Astronomy: The Week Ahead – Sun 03 May to Sat 09 May


Sunday May 03

Tonight is a planetary show! The moon is full at 20:42 PDT. This full moon’s names are Full Flower Moon, Full Corn Planting Moon or Milk Moon. It is the season of abundance. Watch it rising in the east as the sky darkens, followed by Saturn in an hour eighteen degrees east. Look west in the darkening twilight to find Jupiter high above brilliant Venus low to the west, and Mercury skimming the horizon below Venus to the right. Spring has just one more full moon, then summer observing season begin!


Monday May 04

Jupiter was at Eastern Quadrature at 1:44 a.m. today, at a right angle to the sun from the earth. Jupiter observing season is quickly coming to a close for 2015. Tonight you can enjoy the last part of a shadow transit of Io, and a view of the Great Red Spot (GRS) as the giant planet slides toward the western horizon and sunset. Don’t wait till it’s dark, or the shadow transit will be over.


Tuesday May 05

Rising in the east on early May mornings is the constellation Pegasus, the Winged Horse. Its famous asterism, The Great Square, is marked on its corners by the bright stars Alpheratz, Algenib, Markab and Scheat. Trailing off the northern corner star Alpheratz is a pair of star chains, defining another famous constellation, which shares Pegasus’ star Alpheratz.


Wednesday May 06

Mercury is at its greatest elongation tonight during sunset at 20:30 PDT. Occasionally the universe puts on a beautiful celestial show, and tonight is such an evening, with Orion bidding us adieu sinking into the sunset for another season, Mercury, Venus and Jupiter forming an ascending display rising toward nightfall. Go out and enjoy this excellent view!


Thursday May 07

Galaxy season is well upon us, with Downtown Virgo being where the action is. Located between the stars Vindemiatrix in Virgo, and Denebola in Leo, M84 and M86 are central in the Virgo Galaxy Cluster, approximately 45 million light years distant. Get yourself to a darker sky, set up your telescope and enjoy the show. You’ll find yourself galaxy hopping, instead of star hopping, in this busy part of the sky!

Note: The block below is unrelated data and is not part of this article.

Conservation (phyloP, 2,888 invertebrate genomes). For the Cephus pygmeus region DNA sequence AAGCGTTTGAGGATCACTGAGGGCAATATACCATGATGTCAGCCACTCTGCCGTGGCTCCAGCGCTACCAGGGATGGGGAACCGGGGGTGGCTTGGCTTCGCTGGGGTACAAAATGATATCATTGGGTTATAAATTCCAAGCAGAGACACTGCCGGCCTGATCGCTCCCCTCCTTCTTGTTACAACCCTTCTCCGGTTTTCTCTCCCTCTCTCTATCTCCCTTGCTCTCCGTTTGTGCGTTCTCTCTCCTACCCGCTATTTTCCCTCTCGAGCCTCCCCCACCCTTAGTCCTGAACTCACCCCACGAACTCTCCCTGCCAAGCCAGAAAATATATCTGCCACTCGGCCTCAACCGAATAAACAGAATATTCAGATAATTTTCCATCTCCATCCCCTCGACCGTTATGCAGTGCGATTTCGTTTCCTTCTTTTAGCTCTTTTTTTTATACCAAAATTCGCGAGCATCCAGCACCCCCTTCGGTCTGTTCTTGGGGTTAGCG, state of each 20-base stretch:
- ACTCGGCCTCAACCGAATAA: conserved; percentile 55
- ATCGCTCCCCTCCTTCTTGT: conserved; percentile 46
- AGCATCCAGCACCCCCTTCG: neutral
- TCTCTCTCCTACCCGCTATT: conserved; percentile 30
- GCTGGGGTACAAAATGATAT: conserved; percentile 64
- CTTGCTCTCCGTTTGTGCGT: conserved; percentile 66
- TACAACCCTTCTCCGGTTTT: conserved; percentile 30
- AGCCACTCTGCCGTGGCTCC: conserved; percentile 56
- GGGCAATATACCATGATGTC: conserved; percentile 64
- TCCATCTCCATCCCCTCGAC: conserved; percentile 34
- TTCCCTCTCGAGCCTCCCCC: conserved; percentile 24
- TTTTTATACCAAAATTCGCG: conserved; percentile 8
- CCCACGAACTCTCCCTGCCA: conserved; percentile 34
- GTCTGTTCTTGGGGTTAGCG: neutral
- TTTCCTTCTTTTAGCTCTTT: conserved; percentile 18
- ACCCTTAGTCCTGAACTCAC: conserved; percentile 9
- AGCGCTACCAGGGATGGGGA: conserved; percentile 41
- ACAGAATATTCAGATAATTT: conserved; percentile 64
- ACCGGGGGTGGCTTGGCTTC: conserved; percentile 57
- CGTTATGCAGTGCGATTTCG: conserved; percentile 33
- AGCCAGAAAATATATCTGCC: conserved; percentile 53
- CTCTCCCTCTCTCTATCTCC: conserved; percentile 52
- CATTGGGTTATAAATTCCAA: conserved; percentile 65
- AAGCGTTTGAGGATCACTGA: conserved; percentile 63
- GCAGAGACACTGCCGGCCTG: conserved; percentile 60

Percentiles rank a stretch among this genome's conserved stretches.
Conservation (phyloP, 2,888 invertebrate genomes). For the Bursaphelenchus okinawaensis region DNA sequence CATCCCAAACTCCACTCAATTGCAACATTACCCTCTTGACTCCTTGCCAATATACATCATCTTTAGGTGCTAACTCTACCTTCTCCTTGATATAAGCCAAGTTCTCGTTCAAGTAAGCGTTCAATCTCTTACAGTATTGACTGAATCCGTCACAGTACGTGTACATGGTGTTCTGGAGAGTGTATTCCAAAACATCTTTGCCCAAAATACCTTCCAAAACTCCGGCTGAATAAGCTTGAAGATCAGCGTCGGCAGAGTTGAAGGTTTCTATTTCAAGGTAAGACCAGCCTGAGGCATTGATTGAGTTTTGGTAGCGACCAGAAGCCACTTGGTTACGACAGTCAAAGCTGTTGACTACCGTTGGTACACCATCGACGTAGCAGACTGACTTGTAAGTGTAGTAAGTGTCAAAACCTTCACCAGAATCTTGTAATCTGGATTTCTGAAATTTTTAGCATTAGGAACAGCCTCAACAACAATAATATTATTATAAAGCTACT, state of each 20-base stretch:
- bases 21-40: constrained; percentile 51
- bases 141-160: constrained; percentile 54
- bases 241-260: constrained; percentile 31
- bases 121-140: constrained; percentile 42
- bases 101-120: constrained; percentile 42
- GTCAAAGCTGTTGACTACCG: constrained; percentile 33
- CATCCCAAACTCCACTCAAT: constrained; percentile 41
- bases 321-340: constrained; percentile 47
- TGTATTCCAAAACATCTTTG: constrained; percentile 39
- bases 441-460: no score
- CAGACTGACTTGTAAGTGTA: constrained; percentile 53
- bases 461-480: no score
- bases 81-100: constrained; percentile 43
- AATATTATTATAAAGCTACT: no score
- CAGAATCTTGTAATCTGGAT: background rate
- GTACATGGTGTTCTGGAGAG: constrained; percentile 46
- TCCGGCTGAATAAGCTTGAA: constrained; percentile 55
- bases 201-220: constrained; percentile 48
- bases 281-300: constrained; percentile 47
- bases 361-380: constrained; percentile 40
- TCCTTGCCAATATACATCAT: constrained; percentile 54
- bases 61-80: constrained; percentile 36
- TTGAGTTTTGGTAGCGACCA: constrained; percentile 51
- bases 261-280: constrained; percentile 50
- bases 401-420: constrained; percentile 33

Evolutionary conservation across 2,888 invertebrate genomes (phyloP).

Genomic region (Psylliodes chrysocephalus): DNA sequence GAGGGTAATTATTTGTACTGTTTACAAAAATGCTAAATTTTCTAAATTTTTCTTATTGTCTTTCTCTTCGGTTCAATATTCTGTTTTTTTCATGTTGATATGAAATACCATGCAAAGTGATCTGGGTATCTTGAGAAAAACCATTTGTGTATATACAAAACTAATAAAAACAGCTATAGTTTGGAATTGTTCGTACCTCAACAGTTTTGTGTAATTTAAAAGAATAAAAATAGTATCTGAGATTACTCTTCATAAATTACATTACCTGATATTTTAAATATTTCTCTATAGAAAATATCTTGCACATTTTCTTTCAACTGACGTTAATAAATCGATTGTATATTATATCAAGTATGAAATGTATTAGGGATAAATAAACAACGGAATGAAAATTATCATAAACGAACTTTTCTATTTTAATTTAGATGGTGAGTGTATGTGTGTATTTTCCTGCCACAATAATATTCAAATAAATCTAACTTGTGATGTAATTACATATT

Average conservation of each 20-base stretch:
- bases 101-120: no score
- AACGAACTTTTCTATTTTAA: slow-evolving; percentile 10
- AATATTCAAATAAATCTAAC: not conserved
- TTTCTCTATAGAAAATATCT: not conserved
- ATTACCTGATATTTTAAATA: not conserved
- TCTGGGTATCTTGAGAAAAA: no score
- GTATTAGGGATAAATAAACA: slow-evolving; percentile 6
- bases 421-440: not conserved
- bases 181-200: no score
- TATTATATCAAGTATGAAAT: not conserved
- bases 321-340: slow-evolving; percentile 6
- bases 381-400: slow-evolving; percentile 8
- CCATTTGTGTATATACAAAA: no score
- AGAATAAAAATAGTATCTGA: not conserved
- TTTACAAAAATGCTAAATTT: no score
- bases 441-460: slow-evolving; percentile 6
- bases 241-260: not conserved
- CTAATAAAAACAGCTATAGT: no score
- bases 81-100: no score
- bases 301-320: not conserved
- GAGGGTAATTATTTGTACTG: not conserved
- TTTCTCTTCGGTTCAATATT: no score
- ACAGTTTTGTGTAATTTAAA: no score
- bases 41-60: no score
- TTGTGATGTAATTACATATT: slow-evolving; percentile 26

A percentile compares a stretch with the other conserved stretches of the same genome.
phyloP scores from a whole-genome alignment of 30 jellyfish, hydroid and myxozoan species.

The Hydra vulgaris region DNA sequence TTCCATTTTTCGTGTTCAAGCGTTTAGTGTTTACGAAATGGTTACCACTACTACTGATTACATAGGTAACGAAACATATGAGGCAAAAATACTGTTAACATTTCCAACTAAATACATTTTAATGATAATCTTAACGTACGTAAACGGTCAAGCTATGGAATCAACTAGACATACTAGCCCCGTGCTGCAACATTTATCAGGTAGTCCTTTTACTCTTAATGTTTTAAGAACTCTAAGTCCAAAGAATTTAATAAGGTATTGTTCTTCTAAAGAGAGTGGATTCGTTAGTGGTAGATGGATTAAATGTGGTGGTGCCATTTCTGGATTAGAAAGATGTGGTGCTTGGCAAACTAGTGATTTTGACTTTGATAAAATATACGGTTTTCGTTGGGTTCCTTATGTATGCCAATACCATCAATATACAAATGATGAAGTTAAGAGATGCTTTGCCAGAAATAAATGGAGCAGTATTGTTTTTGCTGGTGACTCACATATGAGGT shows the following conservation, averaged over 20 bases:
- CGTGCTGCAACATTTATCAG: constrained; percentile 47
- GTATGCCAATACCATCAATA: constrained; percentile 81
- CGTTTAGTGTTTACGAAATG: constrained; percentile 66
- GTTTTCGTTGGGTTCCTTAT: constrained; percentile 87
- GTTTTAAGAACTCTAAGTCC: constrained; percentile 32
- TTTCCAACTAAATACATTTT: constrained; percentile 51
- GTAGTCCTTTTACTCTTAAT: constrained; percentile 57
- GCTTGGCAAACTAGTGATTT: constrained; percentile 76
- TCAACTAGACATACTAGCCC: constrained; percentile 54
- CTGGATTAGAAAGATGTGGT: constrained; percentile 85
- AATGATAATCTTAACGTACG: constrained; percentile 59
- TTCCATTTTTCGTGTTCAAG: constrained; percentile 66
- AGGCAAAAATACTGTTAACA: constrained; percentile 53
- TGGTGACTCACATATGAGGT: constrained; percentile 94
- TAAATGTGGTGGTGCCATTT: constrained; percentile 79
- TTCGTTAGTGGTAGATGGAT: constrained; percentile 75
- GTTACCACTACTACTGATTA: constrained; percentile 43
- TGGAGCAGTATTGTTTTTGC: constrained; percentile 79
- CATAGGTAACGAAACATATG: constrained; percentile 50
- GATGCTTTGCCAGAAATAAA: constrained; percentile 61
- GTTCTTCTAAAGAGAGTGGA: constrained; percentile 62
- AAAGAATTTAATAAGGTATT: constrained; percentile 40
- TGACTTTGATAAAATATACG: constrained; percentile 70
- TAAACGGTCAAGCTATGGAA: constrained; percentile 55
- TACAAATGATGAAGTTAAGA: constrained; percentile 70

Friday May 08

Tonight Venus is in conjunction with the great open cluster M35 in Gemini. At less than two degrees separation, they will fit easily in a binocular field of view. If you have a wide field eyepiece, they should form a spectacular pair together at low magnification. Don’t forget to peek for Mercury too, skimming the western horizon as twilight darkens.


Saturday May 09

Look for Hercules and Ophiuchus in the predawn skies today. Their Alpha (brightest) stars sit very close together in our sky, and they share similar Arabic names. Rasalhague shines at magnitude 2.1, and is only 47 light years distant, truly a neighbor of ours. Rasalgethi is dimmer, at 2.75, and much more remote at distance of 384 light years. Rasalgethi is also an excellent double star in a telescope. The primary is a variable star, ranging from magnitude 3.0 to 4.0. Its companion is separated by 4.6 arcseconds – resolvable in most telescopes, shining at magnitude 5.4. They orbit each other over a 3600 years period.

Happy viewing!